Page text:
To maintain balance, however, we must not conclude that because churches that meet Rainer's selection criteria and their leaders tend share a set of behaviours, therefore everyone should try to display those same behaviours, or even that therefore those behaviours are necessarily good. To illustrate my point, for example, one behaviour that pastors in "effective" churches displayed was to work more hours per week than others did; another is that they spent more time in prayer; and another is that they are task-oriented. This study describes the behaviours found, but does not pass judgment on what is good and what is not. By all means let us focus on the right things, work hard, and spend more time in prayer; but let us not mistake increased results from workaholism and "dirigisme" with God's blessing. Let us look at sociological patterns and trends, but let us always react to them under the direction of scripture and the Holy Spirit, rather than "do church-by-public-opinion-poll". It is reassuring to see that much scriptural behaviour does lead to people joining the church; but that what matters most is that we do what scripture mandates. Otherwise we will start (or, sadly, continue) copying some fast growing cults! Rainer would full-heartedly agree with me in this assessment I am sure, but I fear that some will get carried away with this study and methodologically apply its findings, contrary to Rainer's expressed intention.
The related risk of a study like this on evangelistic technique is that it may be taken outside the context of its limited scope. Rainer clearly has an appreciation for the effectiveness of the preaching of the Word, the sovereignty of God, and the working of the Holy Spirit in salvation; but he doesn't explicitly discuss it because the study is rather about attributes of churches and the people that compose them. I appeal to the reader to always consider our own attributes within the context of being pots whom God can use in his work of salvation in people's lives: by all means let us be useful pots, but under the discretion and at the direction of the Potter to use at his freedom, in his power. To establish that greater context, please also do read J I Packer, "Evangelism & the Sovereignty of God" - likewise a readable work, compellingly calling us to evangelism; this book by Rainer, with its logistical approach, is a nice supplement to the foundation and structure in Packer's book.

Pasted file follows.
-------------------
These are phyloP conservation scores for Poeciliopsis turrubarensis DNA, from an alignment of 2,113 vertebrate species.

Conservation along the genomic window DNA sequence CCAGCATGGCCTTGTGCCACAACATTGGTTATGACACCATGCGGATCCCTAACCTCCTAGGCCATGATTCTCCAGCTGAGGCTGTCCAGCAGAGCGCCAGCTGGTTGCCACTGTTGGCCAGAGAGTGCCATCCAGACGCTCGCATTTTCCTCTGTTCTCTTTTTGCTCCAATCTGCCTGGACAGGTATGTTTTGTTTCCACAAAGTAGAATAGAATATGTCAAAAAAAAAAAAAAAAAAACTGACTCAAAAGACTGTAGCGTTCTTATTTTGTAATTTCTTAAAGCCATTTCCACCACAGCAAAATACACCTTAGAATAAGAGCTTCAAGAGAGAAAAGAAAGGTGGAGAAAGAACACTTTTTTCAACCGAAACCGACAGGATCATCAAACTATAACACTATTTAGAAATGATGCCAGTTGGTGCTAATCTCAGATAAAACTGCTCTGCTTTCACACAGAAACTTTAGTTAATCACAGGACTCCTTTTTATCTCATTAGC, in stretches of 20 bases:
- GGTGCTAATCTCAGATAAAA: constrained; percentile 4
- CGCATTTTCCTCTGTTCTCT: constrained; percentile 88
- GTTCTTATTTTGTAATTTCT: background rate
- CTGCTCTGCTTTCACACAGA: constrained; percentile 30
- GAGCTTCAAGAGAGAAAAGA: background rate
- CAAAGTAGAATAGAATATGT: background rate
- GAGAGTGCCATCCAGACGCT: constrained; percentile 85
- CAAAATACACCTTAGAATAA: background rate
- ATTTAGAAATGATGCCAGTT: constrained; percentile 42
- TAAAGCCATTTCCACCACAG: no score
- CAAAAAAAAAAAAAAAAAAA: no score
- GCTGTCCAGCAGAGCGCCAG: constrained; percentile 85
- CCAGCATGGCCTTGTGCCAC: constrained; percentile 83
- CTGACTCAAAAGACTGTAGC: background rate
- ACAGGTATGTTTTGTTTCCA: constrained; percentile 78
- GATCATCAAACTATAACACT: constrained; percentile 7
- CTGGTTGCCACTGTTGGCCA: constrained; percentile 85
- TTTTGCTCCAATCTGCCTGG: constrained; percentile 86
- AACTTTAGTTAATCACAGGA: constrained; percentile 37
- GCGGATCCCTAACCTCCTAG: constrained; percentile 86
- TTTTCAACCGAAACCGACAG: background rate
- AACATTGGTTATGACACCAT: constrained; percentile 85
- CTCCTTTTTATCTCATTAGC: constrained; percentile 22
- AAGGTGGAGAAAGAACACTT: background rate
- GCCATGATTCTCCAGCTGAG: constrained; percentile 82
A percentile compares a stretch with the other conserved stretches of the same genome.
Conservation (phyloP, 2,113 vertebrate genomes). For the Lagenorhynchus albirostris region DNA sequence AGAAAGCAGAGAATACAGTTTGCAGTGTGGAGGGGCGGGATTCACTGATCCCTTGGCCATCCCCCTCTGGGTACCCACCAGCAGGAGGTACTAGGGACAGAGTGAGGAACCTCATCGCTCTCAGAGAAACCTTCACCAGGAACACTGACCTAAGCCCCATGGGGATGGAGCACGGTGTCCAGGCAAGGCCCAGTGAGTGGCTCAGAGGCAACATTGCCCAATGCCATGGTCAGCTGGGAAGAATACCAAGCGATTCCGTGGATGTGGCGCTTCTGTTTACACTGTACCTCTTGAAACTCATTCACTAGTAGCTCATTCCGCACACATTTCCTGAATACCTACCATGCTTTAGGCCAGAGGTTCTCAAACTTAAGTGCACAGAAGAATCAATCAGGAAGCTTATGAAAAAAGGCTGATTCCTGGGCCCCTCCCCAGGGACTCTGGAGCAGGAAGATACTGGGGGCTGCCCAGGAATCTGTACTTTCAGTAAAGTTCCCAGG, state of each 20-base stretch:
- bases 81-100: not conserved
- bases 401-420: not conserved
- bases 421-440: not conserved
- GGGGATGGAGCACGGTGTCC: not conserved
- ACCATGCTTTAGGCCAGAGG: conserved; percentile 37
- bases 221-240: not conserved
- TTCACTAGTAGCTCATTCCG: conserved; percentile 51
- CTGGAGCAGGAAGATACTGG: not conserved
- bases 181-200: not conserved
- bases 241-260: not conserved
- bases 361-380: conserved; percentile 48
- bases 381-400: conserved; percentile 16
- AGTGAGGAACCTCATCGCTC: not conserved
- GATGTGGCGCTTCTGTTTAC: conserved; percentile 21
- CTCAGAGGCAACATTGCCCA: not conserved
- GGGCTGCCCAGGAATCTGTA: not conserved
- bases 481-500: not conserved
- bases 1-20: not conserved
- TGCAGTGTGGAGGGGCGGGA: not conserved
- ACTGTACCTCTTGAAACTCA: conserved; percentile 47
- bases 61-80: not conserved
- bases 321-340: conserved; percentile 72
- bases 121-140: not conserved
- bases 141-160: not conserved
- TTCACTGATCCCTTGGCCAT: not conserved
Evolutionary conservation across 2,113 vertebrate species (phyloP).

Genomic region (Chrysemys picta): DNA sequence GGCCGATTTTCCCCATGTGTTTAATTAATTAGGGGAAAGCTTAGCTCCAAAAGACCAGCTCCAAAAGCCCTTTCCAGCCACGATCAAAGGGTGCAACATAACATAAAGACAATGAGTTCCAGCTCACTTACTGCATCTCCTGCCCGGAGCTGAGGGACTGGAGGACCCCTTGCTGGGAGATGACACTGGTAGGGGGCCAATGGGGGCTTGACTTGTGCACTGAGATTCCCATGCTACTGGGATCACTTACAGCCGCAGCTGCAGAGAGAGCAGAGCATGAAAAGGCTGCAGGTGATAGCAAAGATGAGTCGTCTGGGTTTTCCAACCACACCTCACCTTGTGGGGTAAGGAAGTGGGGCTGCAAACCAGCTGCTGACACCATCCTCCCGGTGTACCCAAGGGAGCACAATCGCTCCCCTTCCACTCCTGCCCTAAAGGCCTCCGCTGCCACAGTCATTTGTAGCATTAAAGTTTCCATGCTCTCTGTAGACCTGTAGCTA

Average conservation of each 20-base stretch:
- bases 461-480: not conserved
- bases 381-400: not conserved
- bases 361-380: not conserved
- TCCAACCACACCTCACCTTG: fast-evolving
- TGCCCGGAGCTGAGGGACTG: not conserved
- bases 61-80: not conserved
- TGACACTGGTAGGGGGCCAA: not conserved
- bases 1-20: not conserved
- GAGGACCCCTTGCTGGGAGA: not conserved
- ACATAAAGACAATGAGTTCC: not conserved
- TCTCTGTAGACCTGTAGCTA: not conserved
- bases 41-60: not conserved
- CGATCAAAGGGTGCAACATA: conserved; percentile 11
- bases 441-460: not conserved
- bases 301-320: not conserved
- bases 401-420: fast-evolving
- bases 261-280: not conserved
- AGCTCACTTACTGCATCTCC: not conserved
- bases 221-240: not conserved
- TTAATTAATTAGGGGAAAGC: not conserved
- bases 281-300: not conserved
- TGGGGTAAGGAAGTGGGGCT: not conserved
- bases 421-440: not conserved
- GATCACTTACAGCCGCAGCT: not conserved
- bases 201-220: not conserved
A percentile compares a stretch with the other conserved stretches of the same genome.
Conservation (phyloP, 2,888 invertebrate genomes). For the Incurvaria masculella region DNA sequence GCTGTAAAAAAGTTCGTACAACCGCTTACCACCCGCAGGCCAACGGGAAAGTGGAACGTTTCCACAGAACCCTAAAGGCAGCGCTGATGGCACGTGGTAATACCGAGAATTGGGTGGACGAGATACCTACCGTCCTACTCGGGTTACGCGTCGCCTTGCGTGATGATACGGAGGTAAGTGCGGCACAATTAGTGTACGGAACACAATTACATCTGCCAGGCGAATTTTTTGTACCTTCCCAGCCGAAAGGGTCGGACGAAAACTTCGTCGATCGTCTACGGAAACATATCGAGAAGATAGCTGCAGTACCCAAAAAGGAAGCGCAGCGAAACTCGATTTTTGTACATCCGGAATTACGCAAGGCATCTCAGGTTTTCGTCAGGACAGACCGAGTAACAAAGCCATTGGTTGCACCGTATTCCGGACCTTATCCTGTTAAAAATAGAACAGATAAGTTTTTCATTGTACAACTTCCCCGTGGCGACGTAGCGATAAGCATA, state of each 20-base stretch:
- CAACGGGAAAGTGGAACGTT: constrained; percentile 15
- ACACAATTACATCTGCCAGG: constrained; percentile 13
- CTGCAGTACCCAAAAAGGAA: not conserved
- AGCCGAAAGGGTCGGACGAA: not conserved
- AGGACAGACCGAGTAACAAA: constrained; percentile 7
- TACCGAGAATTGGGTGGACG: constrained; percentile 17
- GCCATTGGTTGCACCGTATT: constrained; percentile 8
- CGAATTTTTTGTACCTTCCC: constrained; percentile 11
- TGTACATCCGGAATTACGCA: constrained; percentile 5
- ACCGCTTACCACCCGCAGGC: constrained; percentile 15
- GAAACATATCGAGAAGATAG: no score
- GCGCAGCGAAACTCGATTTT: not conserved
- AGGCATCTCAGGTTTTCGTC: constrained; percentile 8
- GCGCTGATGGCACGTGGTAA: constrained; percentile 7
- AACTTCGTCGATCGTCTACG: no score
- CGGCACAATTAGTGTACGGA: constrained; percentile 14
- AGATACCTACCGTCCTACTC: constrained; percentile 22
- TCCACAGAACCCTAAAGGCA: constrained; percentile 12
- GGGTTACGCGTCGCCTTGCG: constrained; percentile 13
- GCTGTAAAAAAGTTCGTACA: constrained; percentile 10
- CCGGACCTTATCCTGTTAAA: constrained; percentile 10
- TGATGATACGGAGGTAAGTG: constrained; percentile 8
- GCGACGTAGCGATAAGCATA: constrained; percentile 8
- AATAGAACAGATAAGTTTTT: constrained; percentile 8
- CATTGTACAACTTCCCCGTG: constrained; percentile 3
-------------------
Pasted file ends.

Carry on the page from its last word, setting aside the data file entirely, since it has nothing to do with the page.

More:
Finally, as one might expect from the title, this book is concerned specifically with evangelism. It makes a leap that the pattern of the apostles in Acts 6, of concentrating on prayer and ministry of the word, is THE appropriate role for pastors. I grant it is AN appropriate role, a very important role; but I think not the only acceptable role for a pastor. The book finds that a pastor who focuses more on ministries of compassion is a less prolific evangelist that one who focuses on evangelism, which may not be too surprising when you think about it. I object however to its implication that the one is doing the "wrong thing", and the other the "right thing", however. Let us each fulfill our own calling well; but let us not conclude that whoever else isn't doing that same calling is doing the wrong thing. (For a fuller argument supporting this, see Gene Veith, "God at Work: Your Christian Vocation in All of Life").